Two weeks ago, the city announced it would entertain an offer from Ralmax Group to purchase the land in Vic West currently occupied by the Point Hope Shipyard. The decision — made at 11:30 at night in absence of any information other than a brief verbal report from city staff — drew immediate criticism from Councillors Ben Isitt and Shellie Gudgeon.
“It was premature for council to entertain this land sale in the absence of a written report,” said Isitt, stressing that a report “would provide the rationale for why this land is surplus to the city’s needs.”
On his website, Isitt lists a number of unanswered questions related to the prospect of selling the controversial properties, saying “I believe city council has inadequate information to pursue this land sale.”
At a later event focussing on the Point Hope land sale co-hosted by fellow councillor Gudgeon, around 100 citizens showed up to voice their concerns and show support for greater transparency.
This isn’t the first time that city hall has been criticized for its failure to provide complete information. In recent weeks, Councillor Gudgeon voiced concerns over being given inadequate information during a debate over pedicab licensing.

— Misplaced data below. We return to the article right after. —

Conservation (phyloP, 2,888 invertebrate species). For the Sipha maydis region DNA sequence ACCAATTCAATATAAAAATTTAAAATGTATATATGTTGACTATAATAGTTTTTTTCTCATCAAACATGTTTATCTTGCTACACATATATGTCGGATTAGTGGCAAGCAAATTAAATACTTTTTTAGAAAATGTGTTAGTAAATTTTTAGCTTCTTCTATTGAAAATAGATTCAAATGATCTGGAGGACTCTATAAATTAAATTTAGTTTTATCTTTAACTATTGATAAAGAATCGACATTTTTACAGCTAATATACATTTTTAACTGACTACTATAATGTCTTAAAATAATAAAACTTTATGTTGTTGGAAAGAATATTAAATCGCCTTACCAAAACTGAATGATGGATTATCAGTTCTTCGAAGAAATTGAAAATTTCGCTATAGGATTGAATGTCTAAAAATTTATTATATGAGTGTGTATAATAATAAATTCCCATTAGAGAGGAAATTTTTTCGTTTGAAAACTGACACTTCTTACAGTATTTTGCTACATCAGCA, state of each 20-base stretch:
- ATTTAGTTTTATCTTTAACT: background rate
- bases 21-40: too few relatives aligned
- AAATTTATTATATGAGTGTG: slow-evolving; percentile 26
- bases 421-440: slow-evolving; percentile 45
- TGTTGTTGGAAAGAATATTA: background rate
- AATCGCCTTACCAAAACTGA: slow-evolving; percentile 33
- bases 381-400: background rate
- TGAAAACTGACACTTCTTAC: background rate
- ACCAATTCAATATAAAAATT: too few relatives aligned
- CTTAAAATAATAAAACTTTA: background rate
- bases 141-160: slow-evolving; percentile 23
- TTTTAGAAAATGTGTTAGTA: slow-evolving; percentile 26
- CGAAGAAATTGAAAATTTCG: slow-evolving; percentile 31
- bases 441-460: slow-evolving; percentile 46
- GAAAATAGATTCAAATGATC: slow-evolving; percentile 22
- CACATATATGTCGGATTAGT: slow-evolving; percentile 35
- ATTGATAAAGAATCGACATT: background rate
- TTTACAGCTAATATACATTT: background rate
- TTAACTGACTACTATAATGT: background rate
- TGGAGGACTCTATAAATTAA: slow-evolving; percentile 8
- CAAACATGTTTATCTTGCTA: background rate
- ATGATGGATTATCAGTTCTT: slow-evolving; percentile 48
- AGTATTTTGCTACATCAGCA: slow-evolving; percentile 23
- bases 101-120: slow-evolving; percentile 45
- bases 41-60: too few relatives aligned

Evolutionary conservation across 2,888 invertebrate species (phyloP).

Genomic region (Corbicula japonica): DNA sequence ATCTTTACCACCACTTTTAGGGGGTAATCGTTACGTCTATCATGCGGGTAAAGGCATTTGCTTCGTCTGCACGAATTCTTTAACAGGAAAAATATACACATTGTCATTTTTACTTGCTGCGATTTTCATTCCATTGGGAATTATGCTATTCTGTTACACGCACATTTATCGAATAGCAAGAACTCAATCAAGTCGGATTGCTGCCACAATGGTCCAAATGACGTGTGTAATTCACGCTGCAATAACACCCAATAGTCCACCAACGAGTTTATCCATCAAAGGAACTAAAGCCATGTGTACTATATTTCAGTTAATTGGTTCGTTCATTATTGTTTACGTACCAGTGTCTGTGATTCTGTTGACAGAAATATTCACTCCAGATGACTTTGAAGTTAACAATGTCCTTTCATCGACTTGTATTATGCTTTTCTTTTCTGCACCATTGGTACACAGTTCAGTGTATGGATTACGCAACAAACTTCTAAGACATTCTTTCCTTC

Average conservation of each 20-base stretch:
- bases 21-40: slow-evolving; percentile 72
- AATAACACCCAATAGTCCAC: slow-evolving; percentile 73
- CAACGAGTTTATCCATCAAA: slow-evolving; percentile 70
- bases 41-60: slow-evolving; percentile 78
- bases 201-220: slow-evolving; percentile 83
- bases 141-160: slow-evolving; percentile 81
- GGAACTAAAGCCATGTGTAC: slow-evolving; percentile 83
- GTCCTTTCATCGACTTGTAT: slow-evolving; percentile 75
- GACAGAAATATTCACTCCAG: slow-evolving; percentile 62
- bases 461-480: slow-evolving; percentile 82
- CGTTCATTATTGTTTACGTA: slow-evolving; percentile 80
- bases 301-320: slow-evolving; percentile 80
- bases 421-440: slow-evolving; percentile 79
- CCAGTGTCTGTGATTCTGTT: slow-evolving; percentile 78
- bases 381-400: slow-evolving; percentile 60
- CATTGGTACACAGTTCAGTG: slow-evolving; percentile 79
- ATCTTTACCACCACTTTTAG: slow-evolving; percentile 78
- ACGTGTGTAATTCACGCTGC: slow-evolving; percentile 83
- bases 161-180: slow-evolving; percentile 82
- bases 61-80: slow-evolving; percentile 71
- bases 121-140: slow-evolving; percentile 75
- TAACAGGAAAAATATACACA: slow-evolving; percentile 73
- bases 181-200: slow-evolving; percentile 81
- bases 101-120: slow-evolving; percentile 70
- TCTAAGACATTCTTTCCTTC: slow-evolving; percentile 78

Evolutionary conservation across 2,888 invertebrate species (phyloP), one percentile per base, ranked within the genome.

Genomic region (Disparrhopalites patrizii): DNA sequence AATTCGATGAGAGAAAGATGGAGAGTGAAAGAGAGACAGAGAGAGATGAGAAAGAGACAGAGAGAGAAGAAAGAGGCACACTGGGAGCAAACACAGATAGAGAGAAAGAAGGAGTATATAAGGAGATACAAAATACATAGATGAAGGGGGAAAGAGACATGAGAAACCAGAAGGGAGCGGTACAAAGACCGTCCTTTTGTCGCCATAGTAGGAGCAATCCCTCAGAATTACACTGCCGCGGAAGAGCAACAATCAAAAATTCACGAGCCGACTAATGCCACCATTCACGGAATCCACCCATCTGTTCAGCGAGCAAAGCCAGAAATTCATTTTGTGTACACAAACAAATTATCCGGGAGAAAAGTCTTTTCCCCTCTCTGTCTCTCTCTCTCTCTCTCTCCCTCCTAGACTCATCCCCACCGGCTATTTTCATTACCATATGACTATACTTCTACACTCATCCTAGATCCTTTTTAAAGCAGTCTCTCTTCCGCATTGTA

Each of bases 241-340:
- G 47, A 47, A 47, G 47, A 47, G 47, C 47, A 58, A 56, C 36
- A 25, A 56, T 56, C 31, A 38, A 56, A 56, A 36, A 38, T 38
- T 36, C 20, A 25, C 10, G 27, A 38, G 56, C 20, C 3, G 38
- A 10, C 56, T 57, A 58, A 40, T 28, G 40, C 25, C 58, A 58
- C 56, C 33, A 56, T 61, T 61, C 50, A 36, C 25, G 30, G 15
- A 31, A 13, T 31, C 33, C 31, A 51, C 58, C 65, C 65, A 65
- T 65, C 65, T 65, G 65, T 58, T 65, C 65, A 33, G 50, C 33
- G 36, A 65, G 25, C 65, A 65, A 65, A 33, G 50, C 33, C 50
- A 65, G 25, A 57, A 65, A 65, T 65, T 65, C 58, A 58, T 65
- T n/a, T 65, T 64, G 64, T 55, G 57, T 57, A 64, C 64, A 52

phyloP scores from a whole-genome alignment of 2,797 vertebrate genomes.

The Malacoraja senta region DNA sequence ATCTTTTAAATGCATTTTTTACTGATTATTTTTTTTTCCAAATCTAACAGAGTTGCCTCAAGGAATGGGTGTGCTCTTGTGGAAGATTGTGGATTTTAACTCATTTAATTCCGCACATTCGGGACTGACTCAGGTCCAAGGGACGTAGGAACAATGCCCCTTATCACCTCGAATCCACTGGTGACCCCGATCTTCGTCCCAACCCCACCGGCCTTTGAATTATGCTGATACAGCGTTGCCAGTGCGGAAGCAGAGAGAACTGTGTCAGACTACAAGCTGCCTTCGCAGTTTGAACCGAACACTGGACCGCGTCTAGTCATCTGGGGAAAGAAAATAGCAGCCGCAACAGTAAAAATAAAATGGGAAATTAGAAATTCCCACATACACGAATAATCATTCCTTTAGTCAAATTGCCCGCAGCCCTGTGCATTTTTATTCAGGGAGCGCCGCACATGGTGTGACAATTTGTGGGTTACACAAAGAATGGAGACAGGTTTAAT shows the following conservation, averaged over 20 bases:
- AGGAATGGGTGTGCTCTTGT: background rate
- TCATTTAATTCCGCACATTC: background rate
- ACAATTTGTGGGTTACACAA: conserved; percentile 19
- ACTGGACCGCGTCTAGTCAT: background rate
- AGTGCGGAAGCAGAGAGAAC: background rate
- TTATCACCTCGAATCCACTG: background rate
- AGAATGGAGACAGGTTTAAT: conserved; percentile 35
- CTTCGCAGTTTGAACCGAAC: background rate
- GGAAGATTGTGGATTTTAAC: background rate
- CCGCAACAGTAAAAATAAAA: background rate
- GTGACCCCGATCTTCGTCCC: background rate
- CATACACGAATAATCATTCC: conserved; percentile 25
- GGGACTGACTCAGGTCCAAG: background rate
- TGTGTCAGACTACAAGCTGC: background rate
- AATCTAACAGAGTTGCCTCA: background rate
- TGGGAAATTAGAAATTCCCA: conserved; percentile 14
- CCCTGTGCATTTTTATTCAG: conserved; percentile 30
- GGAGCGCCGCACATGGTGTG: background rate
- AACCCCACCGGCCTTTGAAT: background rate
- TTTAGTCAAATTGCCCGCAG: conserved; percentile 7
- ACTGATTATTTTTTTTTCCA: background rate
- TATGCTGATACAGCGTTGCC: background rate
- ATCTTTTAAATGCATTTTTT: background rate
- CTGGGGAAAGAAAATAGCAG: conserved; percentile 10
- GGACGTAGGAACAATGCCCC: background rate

Outside of city hall, the website johnsonstreetbridge.org recently called out staff and bridge consultants MMM Group for witholding information about changes to the project’s design.
Adding fuel to the fire, earlier this year local advocate Ross Crockford criticized city staff over the delayed release of reports on the status of Fire Hall #1. Staff justified its decision by saying it preferred to release the fire hall report alongside a report on the health of the Crystal Pool facility.
Crockford responded with a letter to mayor and council asking, “What does the Crystal Pool have to do with a critical piece of public-safety infrastructure like the fire hall? And why is staff permitted to withhold such reports from council in the first place?”
The people we elect to make decisions for us are not experts. As laypersons entrusted with the responsibility of governance, politicians rely on trained professionals to provide them with the information required to make reasonable decisions; the possiblity that Victoria council may be operating half-blind should be raising a few more eyebrows around the capital. M